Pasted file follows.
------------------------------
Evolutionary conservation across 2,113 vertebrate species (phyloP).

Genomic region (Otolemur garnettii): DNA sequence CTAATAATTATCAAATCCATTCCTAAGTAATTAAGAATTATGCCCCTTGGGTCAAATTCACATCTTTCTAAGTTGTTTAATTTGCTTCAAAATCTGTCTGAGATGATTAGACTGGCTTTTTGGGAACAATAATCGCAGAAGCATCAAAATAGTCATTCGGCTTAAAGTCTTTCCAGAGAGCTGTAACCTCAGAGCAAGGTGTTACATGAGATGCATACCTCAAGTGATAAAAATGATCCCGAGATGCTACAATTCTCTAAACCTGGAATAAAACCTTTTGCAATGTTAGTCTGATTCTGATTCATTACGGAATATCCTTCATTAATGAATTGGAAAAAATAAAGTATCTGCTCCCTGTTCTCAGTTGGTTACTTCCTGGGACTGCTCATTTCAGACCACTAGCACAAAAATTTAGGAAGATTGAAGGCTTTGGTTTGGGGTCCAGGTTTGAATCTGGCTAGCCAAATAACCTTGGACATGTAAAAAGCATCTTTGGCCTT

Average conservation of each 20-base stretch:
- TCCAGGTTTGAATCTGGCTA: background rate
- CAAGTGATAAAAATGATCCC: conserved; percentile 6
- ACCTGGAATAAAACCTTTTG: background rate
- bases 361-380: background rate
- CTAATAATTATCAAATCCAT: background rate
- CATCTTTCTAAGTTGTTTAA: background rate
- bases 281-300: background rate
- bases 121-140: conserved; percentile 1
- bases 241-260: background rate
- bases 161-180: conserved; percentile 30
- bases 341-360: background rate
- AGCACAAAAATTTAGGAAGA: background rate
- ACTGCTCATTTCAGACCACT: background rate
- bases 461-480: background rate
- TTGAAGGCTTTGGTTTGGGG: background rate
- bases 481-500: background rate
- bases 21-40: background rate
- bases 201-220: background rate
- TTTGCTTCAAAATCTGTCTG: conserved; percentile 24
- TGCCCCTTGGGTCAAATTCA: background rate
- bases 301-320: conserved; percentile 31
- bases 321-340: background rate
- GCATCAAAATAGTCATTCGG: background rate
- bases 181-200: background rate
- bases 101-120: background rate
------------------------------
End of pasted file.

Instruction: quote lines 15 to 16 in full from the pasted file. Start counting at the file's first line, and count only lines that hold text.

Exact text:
- AGCACAAAAATTTAGGAAGA: background rate
- ACTGCTCATTTCAGACCACT: background rate